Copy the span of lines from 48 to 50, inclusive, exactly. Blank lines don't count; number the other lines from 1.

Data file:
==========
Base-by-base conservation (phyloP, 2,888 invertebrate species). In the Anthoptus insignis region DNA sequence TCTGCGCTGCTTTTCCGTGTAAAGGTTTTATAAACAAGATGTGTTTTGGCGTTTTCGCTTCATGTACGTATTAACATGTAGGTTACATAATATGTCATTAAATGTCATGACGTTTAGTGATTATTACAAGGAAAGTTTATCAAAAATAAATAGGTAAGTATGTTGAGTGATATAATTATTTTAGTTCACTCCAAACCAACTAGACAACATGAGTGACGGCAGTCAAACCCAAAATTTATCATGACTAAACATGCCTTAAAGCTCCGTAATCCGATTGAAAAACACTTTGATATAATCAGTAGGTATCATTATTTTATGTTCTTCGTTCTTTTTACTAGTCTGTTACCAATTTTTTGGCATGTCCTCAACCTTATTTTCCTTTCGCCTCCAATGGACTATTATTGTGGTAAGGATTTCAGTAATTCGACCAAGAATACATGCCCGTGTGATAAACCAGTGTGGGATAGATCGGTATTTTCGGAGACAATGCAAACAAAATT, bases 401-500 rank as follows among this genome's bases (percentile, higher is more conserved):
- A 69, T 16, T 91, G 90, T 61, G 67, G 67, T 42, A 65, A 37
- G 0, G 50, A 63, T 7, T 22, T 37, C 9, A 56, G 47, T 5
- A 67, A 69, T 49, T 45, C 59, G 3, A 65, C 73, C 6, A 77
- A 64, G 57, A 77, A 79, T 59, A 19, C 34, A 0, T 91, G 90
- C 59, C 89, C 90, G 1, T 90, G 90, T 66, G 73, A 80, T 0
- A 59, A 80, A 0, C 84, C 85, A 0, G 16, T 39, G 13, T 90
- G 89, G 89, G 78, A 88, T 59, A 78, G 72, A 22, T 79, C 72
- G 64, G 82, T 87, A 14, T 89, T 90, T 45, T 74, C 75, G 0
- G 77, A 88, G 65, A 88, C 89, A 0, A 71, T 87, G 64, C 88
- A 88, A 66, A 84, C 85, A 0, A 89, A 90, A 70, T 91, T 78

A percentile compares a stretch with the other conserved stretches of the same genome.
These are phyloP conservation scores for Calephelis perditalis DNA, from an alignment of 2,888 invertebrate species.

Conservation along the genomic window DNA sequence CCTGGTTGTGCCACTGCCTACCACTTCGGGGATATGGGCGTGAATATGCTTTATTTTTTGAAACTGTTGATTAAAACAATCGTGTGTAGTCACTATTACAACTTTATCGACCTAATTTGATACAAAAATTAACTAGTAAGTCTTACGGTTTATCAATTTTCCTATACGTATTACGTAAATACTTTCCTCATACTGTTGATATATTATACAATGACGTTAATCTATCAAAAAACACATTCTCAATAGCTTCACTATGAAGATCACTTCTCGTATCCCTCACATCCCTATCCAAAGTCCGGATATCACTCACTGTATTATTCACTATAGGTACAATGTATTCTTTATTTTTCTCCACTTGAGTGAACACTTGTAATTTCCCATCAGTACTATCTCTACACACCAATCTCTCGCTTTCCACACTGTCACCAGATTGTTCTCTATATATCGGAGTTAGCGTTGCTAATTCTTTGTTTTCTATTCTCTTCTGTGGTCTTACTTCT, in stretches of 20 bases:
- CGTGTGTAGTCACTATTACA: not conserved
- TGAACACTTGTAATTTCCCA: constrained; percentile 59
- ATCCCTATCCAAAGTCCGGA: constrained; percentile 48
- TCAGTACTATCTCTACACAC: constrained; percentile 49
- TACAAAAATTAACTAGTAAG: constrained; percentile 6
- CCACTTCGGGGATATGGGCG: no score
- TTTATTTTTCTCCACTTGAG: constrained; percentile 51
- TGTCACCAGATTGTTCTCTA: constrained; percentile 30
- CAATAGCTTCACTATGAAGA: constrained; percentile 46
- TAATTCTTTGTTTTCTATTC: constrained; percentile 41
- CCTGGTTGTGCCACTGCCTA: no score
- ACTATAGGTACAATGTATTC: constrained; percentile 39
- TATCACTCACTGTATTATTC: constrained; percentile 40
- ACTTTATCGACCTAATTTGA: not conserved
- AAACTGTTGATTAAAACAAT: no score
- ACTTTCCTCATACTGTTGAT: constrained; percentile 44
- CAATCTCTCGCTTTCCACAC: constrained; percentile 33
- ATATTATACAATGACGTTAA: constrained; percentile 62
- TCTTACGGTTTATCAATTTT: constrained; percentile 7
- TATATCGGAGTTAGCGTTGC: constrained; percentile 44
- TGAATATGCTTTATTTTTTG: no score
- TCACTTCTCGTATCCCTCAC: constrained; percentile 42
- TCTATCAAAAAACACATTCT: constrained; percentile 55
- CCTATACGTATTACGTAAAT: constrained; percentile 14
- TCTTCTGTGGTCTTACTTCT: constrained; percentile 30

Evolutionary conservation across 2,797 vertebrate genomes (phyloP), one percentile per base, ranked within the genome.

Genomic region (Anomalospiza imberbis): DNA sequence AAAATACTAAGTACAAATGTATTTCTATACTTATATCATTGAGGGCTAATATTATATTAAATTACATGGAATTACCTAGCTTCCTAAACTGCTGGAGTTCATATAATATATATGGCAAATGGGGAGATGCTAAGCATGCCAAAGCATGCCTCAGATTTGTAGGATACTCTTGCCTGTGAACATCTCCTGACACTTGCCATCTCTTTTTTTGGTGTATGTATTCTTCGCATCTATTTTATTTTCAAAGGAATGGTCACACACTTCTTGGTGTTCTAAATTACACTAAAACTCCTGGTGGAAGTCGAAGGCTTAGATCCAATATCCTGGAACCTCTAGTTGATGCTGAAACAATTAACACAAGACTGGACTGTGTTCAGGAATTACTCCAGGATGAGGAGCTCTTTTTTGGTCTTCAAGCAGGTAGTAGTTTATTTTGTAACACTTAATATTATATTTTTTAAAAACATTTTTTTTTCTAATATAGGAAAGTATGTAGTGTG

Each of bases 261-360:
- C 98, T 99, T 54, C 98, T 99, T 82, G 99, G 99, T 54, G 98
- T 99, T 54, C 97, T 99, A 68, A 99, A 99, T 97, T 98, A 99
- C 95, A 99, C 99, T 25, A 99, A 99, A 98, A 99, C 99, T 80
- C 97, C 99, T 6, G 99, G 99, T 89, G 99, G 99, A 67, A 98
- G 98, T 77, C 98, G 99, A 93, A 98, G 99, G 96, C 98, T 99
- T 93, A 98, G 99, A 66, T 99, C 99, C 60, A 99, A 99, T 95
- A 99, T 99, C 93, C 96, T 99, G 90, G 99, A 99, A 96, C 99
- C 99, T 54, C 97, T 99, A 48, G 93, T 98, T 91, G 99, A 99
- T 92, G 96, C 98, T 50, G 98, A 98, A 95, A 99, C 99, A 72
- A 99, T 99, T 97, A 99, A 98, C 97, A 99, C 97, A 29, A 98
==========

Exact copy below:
- T 93, A 98, G 99, A 66, T 99, C 99, C 60, A 99, A 99, T 95
- A 99, T 99, C 93, C 96, T 99, G 90, G 99, A 99, A 96, C 99
- C 99, T 54, C 97, T 99, A 48, G 93, T 98, T 91, G 99, A 99